Concert, DVD, Film & Theatre Reviews 28
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Cheryomushki (Cherry Town)
Original 1963 film of the Soviet musical.
Lenfilm production, directed by Gerbert Rappaport.
Libretto and screenplay by Vladimir Mass and Mikhail Chervinsky.
Leningrad Philharmonic Orchestra, conducted by Nikolai Rabinovich.
Decca DVD 073 3138 2. TT 87’.
Aspect Ratio: 4:3; Colour; Region Code 1–6(0); Audio: LPCM Enhanced Mono.
Subtitles: English, French, German, Italian, Spanish and Chinese.
A red sticker on the front of the DVD box proudly declares that this newly-restored film print of Cheryomushki is the first DVD release, the first ever release outside Russia, and ‘Shostakovich’s tuneful “Broadway” musical.’ It certainly is bursting with tunes (some would say interminably so), but Shostakovich’s musical comedy belongs to the more old-fashioned traditions of Soviet operetta, whose musical roots lay in late 19th-century European operetta and the works of composers such as Offenbach, Johann Strauss, Kalman and Lehár. If you don’t like waltzes or Gilbert & Sullivan patter songs, then this is not for you!
Opinions on the stage version (Moskva, Cheryomushki, opus 105) tend to be polarised: while some dismiss it as officially-sanctioned mass entertainment dashed off by Shostakovich in ‘dutiful bureaucrat’ mode, others find the score both lyrical and satirical in equal measure, revelling in its various parodies, self-quotations and sundry borrowings. Those in the latter camp eager for more details would enjoy the fascinating chapter by Gerard McBurney – that great champion of Shostakovich’s lesser known works for musical theatre – entitled ‘Fried Chicken in the Bird-Cherry Trees’, in Shostakovich and His World (ed. Laurel Fay; Princeton University Press, 2004: p 227–73). Shostakovich’s published platitudes about the stage version and its premiere in January 1959 have been used as evidence of his true distaste for the project, but fans of this musical comedy can enjoy this DVD release, secure in the knowledge – according to Isaac Glikman – that Shostakovich liked the film version.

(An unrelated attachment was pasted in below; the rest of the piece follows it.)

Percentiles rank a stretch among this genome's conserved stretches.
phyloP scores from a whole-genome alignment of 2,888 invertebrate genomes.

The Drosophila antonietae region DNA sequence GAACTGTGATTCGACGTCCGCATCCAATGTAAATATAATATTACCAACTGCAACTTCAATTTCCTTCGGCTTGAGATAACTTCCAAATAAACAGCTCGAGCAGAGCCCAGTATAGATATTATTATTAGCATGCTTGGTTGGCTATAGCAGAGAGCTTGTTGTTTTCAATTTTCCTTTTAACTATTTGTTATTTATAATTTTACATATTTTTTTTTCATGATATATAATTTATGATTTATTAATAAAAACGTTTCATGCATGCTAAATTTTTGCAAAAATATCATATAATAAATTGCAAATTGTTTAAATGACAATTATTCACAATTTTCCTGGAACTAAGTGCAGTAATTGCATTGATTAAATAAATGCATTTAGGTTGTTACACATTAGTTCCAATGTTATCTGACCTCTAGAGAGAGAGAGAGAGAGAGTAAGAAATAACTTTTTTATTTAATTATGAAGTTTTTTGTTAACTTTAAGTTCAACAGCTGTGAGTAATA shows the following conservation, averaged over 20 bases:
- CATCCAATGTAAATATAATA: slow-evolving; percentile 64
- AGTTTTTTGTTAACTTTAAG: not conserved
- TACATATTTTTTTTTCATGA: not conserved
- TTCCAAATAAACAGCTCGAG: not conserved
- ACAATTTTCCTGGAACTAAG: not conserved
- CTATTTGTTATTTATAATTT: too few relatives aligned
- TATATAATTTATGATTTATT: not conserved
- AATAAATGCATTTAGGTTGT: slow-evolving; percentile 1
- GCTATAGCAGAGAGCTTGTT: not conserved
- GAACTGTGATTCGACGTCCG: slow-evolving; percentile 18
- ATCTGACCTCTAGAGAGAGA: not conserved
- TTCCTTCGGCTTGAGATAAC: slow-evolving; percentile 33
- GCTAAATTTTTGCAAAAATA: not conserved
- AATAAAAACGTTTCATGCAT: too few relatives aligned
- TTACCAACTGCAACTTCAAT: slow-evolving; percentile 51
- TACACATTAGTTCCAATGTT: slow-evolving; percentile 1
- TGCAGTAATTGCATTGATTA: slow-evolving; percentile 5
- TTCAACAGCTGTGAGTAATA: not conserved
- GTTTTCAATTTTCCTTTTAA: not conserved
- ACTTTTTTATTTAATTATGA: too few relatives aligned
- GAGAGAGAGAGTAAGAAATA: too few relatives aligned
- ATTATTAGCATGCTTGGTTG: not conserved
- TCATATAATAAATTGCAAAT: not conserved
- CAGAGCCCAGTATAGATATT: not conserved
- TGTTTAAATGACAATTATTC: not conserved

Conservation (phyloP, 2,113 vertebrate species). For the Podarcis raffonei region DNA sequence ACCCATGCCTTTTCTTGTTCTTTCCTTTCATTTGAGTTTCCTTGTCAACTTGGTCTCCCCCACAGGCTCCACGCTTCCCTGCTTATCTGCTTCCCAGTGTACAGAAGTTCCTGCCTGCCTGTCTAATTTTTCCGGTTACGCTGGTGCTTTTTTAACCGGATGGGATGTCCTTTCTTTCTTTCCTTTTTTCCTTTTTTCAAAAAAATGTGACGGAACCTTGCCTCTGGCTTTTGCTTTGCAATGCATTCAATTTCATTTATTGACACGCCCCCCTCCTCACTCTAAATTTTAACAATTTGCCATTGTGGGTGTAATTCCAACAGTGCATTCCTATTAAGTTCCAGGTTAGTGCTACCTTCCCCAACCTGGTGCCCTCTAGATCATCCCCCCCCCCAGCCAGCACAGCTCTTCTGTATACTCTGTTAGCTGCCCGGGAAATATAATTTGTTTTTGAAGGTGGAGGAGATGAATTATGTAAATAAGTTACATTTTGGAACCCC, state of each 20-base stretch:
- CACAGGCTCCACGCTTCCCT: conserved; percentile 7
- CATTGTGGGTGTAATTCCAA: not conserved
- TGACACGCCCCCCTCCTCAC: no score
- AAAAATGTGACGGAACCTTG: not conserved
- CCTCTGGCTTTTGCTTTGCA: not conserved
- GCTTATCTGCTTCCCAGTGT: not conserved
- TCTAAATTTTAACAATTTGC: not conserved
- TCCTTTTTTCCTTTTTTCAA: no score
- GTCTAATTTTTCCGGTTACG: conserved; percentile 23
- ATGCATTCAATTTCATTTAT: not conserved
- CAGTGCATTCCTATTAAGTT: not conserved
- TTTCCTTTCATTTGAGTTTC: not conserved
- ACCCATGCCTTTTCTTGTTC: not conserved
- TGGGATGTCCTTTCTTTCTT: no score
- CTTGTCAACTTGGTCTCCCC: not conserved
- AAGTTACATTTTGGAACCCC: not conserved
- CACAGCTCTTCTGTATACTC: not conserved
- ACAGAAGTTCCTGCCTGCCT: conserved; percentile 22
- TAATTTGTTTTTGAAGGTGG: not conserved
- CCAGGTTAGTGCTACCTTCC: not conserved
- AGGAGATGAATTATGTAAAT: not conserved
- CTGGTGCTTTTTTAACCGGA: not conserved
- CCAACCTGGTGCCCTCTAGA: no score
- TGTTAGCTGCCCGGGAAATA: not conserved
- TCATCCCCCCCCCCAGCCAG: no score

The original librettists, the popular satirists Vladimir Mass and Mikhail Chervinsky, are credited for writing the screenplay, but Glikman, in his role as consulting editor on the film, was largely responsible for its drastic overhaul, making extensive cuts to the dialogue and revising the scene order. Such a radical reworking coupled with the freedom of location shooting had an entirely positive effect, achieving greater dramatic coherence within a shorter time span – the film is about an hour shorter than the stage version.